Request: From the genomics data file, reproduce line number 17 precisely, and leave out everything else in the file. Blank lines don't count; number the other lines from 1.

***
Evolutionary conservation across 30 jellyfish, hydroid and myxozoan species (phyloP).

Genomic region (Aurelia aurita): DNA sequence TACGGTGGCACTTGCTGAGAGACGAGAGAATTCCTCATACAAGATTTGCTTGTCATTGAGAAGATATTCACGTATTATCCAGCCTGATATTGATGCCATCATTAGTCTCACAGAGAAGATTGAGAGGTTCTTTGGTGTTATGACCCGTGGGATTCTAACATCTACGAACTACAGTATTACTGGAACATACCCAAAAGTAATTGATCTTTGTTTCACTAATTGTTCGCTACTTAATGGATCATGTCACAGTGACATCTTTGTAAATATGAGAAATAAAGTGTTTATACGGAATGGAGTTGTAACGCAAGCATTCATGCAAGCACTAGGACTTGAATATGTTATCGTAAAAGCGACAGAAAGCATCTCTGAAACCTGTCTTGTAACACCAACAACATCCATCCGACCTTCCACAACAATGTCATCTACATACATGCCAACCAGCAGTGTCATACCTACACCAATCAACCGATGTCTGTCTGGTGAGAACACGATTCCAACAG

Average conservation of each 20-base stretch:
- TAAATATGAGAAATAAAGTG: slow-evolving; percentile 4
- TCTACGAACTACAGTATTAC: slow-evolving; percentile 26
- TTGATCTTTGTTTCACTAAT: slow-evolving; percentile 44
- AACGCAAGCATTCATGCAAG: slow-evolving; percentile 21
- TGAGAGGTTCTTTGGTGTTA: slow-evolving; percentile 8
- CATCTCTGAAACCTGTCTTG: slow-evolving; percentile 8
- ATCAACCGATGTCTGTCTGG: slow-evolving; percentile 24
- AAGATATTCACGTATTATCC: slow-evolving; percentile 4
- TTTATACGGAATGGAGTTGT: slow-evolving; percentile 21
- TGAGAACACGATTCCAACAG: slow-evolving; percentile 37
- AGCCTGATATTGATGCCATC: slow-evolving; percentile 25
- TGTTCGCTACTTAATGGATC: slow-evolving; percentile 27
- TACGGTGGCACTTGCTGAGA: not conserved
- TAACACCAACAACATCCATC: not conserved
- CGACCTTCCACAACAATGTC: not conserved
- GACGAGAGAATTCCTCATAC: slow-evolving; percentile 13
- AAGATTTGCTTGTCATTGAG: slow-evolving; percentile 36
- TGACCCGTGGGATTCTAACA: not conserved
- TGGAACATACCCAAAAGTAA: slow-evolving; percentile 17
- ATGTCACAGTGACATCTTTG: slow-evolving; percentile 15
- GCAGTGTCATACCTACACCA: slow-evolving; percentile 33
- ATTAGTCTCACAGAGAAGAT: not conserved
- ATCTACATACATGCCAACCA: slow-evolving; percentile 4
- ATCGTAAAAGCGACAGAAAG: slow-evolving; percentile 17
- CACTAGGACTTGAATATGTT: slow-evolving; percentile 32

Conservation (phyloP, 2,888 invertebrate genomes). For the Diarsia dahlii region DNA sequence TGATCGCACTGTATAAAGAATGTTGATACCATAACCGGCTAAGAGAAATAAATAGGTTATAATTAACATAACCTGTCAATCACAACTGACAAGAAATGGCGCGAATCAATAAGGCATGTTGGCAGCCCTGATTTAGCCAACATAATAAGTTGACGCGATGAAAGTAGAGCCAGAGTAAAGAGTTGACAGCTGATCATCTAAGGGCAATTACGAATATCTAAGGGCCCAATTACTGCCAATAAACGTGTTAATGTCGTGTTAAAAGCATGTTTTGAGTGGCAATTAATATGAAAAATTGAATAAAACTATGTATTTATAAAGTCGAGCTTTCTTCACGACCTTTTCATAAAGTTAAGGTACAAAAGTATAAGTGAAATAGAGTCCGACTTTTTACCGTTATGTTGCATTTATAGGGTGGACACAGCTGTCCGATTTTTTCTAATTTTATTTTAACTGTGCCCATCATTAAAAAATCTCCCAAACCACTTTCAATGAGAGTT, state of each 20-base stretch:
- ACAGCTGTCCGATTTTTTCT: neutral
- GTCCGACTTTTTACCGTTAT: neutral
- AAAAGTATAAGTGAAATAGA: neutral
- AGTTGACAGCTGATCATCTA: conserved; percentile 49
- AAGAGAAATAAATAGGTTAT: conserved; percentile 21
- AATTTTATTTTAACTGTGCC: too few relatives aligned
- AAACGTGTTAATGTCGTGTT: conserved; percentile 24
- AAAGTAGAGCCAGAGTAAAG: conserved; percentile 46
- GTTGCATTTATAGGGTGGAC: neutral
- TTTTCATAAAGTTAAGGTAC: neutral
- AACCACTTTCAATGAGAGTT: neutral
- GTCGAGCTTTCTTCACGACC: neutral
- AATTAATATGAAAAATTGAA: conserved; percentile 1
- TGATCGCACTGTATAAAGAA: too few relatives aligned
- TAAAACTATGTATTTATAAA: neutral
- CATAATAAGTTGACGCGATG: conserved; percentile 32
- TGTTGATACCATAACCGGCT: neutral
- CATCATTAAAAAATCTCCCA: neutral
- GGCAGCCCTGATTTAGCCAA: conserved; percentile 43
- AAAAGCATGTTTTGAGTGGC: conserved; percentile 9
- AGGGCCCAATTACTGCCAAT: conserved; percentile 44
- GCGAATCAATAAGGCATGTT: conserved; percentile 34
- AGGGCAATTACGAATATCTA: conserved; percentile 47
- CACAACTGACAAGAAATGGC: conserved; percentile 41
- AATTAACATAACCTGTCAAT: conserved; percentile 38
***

- TAACACCAACAACATCCATC: not conserved